What you need to know about Trusts when buying or selling property in Queensland

Table of Content

Advantages of Buying in a Trust Entity
Financing Options for Property Acquisition through a Trust
Types of Trust Accounts in Queensland
Living Trust vs. Testamentary Trust
Revocable Trust vs. Irrevocable Trust
For What Purposes Could the Trusts be Created?
Requirements for Real Estate Trust Accounts in Queensland
How to Establish a Trust in Queensland
Land Tax Thresholds and Rates for Companies and Trusts in Queensland
How can a Solicitor Help with Trusts and Estates?

Advantages of Buying in a Trust Entity

  • Tax Benefits: A trust, equipped with its own tax file number, must file a tax return. However, if the trustee allocates all income generated from an investment property to the trust’s beneficiaries, it becomes part of their individual income. This distribution, considering varying tax brackets, can yield significant tax savings compared to individual property ownership.
  • Asset Protection: In a trust, the trustee is the rightful owner of all assets. This ownership structure shields an investment property from potential creditors or legal actions against a beneficiary. This serves as a substantial advantage in protecting assets within a trust.
  • Profit Distribution: Trusts simplify the equitable distribution of income from investment properties, as trustees are legally bound to act in the best interests of beneficiaries. Unit trusts, in particular, define entitled amounts for each beneficiary based on their unit ownership, preventing unequal income distribution in joint ventures.
  • Estate Planning: Trusts provide a straightforward mechanism for transferring property ownership in situations of illness, disability, or death. The trust deed outlines procedures for such circumstances, averting potential legal complications, especially within families. Additionally, in certain cases, property transfers within a trust upon an individual’s death may be exempt from specific taxes and government expenses.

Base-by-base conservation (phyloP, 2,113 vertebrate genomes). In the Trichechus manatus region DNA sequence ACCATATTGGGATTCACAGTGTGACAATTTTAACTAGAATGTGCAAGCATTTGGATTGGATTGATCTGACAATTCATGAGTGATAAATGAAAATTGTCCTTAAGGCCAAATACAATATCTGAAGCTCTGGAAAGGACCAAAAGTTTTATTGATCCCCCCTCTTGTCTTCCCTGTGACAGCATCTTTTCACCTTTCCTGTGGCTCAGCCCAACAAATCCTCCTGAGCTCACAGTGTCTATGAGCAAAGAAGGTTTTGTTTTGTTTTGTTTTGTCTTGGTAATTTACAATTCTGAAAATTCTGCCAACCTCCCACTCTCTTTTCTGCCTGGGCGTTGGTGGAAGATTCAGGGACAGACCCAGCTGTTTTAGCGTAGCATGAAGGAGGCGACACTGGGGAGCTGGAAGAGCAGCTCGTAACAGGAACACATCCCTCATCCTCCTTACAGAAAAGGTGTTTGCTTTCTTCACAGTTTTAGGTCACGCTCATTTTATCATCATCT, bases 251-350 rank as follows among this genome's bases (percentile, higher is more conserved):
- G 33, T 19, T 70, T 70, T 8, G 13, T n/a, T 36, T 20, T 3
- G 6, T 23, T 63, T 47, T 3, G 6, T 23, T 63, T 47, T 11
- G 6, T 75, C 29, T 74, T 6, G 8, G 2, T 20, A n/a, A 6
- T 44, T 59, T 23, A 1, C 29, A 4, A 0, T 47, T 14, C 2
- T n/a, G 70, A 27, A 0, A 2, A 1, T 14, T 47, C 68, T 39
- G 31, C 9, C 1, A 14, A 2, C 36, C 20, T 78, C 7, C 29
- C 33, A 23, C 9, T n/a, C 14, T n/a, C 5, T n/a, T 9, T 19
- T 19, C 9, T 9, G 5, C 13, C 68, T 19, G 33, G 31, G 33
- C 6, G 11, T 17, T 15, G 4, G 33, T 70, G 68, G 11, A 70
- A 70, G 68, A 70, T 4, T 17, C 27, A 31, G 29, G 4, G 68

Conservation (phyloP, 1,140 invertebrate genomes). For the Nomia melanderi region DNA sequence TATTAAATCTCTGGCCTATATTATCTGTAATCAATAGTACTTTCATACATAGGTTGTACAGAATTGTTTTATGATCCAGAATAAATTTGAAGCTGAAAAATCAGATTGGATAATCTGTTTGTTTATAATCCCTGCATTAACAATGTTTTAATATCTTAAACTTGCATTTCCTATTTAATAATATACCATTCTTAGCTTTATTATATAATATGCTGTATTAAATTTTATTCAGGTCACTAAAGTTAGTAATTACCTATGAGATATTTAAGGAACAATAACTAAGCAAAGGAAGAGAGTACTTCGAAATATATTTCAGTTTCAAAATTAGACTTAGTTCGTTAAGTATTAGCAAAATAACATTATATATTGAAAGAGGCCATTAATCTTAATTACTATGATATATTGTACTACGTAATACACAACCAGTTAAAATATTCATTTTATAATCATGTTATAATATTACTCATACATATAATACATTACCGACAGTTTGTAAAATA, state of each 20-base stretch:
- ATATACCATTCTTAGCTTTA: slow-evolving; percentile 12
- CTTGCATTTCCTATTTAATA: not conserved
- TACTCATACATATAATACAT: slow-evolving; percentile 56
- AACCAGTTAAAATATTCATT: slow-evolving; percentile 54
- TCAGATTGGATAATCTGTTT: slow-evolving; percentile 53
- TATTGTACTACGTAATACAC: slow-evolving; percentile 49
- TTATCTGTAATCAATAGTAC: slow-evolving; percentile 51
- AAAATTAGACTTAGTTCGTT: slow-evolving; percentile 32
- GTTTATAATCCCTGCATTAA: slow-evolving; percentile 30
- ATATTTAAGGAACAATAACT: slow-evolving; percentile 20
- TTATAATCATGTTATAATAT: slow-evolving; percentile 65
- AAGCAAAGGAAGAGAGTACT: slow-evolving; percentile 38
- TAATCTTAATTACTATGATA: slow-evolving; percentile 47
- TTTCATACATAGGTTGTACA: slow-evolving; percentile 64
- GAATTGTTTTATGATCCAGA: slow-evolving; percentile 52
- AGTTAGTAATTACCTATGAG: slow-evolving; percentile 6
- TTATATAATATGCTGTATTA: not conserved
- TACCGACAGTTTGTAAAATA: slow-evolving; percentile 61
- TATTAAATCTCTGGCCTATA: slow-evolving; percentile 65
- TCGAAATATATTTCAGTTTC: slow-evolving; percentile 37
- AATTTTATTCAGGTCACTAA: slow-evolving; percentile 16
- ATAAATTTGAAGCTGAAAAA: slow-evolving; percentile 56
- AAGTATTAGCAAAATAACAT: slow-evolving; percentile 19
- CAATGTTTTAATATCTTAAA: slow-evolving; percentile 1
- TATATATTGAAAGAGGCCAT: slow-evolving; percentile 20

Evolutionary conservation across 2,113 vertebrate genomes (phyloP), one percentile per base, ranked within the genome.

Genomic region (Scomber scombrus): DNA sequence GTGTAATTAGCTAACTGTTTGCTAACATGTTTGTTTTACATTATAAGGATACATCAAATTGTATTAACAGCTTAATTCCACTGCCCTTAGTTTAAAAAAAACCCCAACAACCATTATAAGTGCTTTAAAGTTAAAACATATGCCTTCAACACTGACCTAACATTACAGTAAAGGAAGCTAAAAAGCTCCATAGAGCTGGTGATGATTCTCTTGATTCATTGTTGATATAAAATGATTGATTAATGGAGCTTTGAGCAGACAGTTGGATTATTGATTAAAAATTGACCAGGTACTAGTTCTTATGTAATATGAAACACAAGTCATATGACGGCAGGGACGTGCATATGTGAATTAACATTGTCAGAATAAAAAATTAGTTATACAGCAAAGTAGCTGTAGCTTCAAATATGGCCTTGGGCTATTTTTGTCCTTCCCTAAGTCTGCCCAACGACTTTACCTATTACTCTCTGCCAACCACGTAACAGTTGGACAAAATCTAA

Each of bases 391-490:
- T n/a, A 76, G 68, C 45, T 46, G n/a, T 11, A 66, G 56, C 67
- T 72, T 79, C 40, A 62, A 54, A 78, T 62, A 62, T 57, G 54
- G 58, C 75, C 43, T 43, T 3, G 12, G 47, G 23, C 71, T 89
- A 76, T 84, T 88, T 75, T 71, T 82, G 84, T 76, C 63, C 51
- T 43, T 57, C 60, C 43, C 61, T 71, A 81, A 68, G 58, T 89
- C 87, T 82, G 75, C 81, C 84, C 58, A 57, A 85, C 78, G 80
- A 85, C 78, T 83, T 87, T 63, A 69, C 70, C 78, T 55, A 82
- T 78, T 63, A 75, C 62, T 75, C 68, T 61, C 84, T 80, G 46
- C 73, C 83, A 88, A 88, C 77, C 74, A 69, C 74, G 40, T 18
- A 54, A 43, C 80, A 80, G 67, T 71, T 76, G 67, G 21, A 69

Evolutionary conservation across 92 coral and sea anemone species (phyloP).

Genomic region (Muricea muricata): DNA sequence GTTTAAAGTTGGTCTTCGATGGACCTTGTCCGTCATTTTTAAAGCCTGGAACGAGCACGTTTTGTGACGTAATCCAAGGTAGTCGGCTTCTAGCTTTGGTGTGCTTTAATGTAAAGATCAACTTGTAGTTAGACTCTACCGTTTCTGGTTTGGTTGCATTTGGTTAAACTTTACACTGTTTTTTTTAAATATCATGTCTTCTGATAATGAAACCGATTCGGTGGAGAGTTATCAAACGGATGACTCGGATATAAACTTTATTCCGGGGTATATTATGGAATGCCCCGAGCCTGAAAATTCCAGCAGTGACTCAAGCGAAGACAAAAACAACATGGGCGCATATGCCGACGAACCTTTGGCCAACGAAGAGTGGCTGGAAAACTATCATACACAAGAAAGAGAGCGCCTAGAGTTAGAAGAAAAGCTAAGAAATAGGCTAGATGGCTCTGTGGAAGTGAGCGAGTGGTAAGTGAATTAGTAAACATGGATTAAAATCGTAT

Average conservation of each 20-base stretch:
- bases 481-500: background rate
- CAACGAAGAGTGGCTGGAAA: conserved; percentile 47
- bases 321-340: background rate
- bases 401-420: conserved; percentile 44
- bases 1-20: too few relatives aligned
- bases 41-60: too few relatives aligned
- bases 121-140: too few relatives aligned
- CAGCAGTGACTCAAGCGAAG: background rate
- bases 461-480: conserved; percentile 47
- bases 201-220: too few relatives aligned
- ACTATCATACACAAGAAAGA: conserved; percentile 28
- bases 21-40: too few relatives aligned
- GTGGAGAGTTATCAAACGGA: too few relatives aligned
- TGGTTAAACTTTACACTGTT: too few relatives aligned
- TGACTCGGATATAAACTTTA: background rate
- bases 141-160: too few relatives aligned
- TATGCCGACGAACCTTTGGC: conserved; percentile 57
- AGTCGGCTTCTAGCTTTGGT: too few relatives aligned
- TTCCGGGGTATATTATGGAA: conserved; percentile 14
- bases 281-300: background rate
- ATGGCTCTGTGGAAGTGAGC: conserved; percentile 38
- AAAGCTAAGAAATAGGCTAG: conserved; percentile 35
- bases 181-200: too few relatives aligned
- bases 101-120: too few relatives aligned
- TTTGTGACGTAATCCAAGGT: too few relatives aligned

Property Acquisition

Financing Options for Property Acquisition through a Trust

Securing a loan for purchasing an investment property through a trust is a viable but challenging endeavor. Lenders perceive trusts as higher risk due to their intricate legal structures. The complexity of these frameworks makes it more challenging for lenders to reclaim the property in the event of a trust default, given the protective measures trusts offer.

Consequently, some lenders outright refuse to extend loans to trusts, while others evaluate applications on a case-by-case basis. Lenders scrutinize the type of trust applying, the credit histories of all trust members, and the trust itself. In some cases, lenders may insist that all beneficiaries act as guarantors on the loan. Additionally, a thorough examination of the trust deed is conducted to ascertain the trust’s purpose and whether the trustee possesses the authority to apply for a loan, given that the loan is in their name.

Due to the intricacies associated with trusts, many lenders opt to process applications through their business banking channels. This approach often translates to higher interest rates, increased fees, and a lengthier application processing period.

Types of Trust

Types of Trust Accounts in Queensland

There are many types of trust categorization. In total, trusts can be divided according to four criteria:

  1. Whether the trust is created during the life of the grantor or after his death.
  2. Who is the trust manager (real estate agent, solicitor, collector, etc.).
  3. Is it possible or not to change the terms of the trust.
  4. For what purpose is the trust created (Charitable trusts, Family trusts, Funeral Trusts etc).

As is clear from the list above, these criteria may overlap. Therefore, we will move from a general typology to more specific examples of trusts.

Living Trust vs. Testamentary Trust:

  • Living Trust (Inter Vivos Trust): Created while the grantor (the individual establishing the trust) is alive. Also known as an inter vivos trust.
  • Testamentary Trust: Established posthumously, in accordance with the grantor’s last will and testament. Allows for alterations to its terms before the grantor’s passing, as specified in the will.

Revocable Trust vs. Irrevocable Trust:

  • Revocable Trust: A living trust formed during the grantor’s lifetime. Named for its flexibility, enabling the alteration of terms while the grantor is alive.